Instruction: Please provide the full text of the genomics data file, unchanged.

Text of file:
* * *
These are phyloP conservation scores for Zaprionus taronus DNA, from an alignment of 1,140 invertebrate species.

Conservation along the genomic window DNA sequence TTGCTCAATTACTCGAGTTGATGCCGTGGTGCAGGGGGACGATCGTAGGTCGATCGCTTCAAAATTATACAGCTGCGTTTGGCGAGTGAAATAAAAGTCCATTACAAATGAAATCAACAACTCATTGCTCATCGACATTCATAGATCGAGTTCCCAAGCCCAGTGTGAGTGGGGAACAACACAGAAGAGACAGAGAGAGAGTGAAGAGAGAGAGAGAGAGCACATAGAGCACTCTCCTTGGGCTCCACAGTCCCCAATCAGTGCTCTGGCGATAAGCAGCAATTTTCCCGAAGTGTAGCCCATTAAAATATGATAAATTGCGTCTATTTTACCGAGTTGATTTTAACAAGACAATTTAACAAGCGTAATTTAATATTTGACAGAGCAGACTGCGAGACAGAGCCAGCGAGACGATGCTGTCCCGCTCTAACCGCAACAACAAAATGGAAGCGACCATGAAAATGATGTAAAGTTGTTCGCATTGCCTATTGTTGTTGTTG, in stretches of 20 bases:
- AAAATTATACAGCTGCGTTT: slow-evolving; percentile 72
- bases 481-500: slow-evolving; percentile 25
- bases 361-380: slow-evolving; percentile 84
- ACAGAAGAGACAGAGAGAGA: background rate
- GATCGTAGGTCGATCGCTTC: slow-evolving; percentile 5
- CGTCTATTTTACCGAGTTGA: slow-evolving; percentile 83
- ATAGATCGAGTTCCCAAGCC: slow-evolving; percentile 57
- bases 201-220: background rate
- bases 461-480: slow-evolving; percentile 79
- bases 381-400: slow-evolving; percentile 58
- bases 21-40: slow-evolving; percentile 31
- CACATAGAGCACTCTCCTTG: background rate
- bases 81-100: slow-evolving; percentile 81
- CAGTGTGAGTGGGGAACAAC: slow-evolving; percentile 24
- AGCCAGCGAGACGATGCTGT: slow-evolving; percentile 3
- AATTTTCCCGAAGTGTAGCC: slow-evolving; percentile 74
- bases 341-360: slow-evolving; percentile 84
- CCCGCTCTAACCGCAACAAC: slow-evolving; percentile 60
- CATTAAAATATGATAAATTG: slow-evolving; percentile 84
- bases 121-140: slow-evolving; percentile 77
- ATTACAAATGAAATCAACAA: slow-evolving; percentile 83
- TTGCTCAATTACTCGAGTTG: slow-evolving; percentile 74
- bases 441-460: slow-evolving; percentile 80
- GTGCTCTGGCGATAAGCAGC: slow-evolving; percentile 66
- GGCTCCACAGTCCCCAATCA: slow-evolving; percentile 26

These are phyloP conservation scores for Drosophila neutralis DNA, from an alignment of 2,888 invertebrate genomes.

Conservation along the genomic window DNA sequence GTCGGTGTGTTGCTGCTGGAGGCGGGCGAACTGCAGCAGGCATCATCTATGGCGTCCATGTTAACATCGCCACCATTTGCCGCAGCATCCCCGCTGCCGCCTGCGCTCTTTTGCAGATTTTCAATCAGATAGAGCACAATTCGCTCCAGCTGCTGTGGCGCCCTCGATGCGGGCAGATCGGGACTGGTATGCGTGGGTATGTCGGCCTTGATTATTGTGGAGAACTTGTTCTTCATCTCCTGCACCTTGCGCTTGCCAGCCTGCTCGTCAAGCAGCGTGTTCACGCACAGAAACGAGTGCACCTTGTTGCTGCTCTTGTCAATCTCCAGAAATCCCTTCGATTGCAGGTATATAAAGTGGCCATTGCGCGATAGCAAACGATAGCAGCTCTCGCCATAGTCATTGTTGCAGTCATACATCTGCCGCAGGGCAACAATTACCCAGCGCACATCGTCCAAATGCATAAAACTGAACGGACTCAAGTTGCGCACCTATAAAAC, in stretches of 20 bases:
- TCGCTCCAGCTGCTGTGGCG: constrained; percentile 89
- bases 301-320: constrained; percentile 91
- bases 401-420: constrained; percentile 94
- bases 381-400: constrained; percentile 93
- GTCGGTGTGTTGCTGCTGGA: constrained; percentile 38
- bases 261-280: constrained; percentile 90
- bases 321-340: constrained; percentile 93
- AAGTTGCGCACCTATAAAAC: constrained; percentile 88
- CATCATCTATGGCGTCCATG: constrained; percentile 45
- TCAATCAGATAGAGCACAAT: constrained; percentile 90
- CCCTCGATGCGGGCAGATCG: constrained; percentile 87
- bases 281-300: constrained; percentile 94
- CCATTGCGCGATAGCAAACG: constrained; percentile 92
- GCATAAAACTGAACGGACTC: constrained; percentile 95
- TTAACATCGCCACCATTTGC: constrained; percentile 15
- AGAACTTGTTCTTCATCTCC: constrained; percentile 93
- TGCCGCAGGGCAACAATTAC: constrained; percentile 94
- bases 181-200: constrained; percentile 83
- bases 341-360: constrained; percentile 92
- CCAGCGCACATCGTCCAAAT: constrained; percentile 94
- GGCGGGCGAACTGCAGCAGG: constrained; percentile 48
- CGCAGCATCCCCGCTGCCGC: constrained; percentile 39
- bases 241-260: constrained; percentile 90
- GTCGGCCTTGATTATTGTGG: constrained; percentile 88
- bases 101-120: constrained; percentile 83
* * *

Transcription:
These are phyloP conservation scores for Zaprionus taronus DNA, from an alignment of 1,140 invertebrate species.

Conservation along the genomic window DNA sequence TTGCTCAATTACTCGAGTTGATGCCGTGGTGCAGGGGGACGATCGTAGGTCGATCGCTTCAAAATTATACAGCTGCGTTTGGCGAGTGAAATAAAAGTCCATTACAAATGAAATCAACAACTCATTGCTCATCGACATTCATAGATCGAGTTCCCAAGCCCAGTGTGAGTGGGGAACAACACAGAAGAGACAGAGAGAGAGTGAAGAGAGAGAGAGAGAGCACATAGAGCACTCTCCTTGGGCTCCACAGTCCCCAATCAGTGCTCTGGCGATAAGCAGCAATTTTCCCGAAGTGTAGCCCATTAAAATATGATAAATTGCGTCTATTTTACCGAGTTGATTTTAACAAGACAATTTAACAAGCGTAATTTAATATTTGACAGAGCAGACTGCGAGACAGAGCCAGCGAGACGATGCTGTCCCGCTCTAACCGCAACAACAAAATGGAAGCGACCATGAAAATGATGTAAAGTTGTTCGCATTGCCTATTGTTGTTGTTG, in stretches of 20 bases:
- AAAATTATACAGCTGCGTTT: slow-evolving; percentile 72
- bases 481-500: slow-evolving; percentile 25
- bases 361-380: slow-evolving; percentile 84
- ACAGAAGAGACAGAGAGAGA: background rate
- GATCGTAGGTCGATCGCTTC: slow-evolving; percentile 5
- CGTCTATTTTACCGAGTTGA: slow-evolving; percentile 83
- ATAGATCGAGTTCCCAAGCC: slow-evolving; percentile 57
- bases 201-220: background rate
- bases 461-480: slow-evolving; percentile 79
- bases 381-400: slow-evolving; percentile 58
- bases 21-40: slow-evolving; percentile 31
- CACATAGAGCACTCTCCTTG: background rate
- bases 81-100: slow-evolving; percentile 81
- CAGTGTGAGTGGGGAACAAC: slow-evolving; percentile 24
- AGCCAGCGAGACGATGCTGT: slow-evolving; percentile 3
- AATTTTCCCGAAGTGTAGCC: slow-evolving; percentile 74
- bases 341-360: slow-evolving; percentile 84
- CCCGCTCTAACCGCAACAAC: slow-evolving; percentile 60
- CATTAAAATATGATAAATTG: slow-evolving; percentile 84
- bases 121-140: slow-evolving; percentile 77
- ATTACAAATGAAATCAACAA: slow-evolving; percentile 83
- TTGCTCAATTACTCGAGTTG: slow-evolving; percentile 74
- bases 441-460: slow-evolving; percentile 80
- GTGCTCTGGCGATAAGCAGC: slow-evolving; percentile 66
- GGCTCCACAGTCCCCAATCA: slow-evolving; percentile 26

These are phyloP conservation scores for Drosophila neutralis DNA, from an alignment of 2,888 invertebrate genomes.

Conservation along the genomic window DNA sequence GTCGGTGTGTTGCTGCTGGAGGCGGGCGAACTGCAGCAGGCATCATCTATGGCGTCCATGTTAACATCGCCACCATTTGCCGCAGCATCCCCGCTGCCGCCTGCGCTCTTTTGCAGATTTTCAATCAGATAGAGCACAATTCGCTCCAGCTGCTGTGGCGCCCTCGATGCGGGCAGATCGGGACTGGTATGCGTGGGTATGTCGGCCTTGATTATTGTGGAGAACTTGTTCTTCATCTCCTGCACCTTGCGCTTGCCAGCCTGCTCGTCAAGCAGCGTGTTCACGCACAGAAACGAGTGCACCTTGTTGCTGCTCTTGTCAATCTCCAGAAATCCCTTCGATTGCAGGTATATAAAGTGGCCATTGCGCGATAGCAAACGATAGCAGCTCTCGCCATAGTCATTGTTGCAGTCATACATCTGCCGCAGGGCAACAATTACCCAGCGCACATCGTCCAAATGCATAAAACTGAACGGACTCAAGTTGCGCACCTATAAAAC, in stretches of 20 bases:
- TCGCTCCAGCTGCTGTGGCG: constrained; percentile 89
- bases 301-320: constrained; percentile 91
- bases 401-420: constrained; percentile 94
- bases 381-400: constrained; percentile 93
- GTCGGTGTGTTGCTGCTGGA: constrained; percentile 38
- bases 261-280: constrained; percentile 90
- bases 321-340: constrained; percentile 93
- AAGTTGCGCACCTATAAAAC: constrained; percentile 88
- CATCATCTATGGCGTCCATG: constrained; percentile 45
- TCAATCAGATAGAGCACAAT: constrained; percentile 90
- CCCTCGATGCGGGCAGATCG: constrained; percentile 87
- bases 281-300: constrained; percentile 94
- CCATTGCGCGATAGCAAACG: constrained; percentile 92
- GCATAAAACTGAACGGACTC: constrained; percentile 95
- TTAACATCGCCACCATTTGC: constrained; percentile 15
- AGAACTTGTTCTTCATCTCC: constrained; percentile 93
- TGCCGCAGGGCAACAATTAC: constrained; percentile 94
- bases 181-200: constrained; percentile 83
- bases 341-360: constrained; percentile 92
- CCAGCGCACATCGTCCAAAT: constrained; percentile 94
- GGCGGGCGAACTGCAGCAGG: constrained; percentile 48
- CGCAGCATCCCCGCTGCCGC: constrained; percentile 39
- bases 241-260: constrained; percentile 90
- GTCGGCCTTGATTATTGTGG: constrained; percentile 88
- bases 101-120: constrained; percentile 83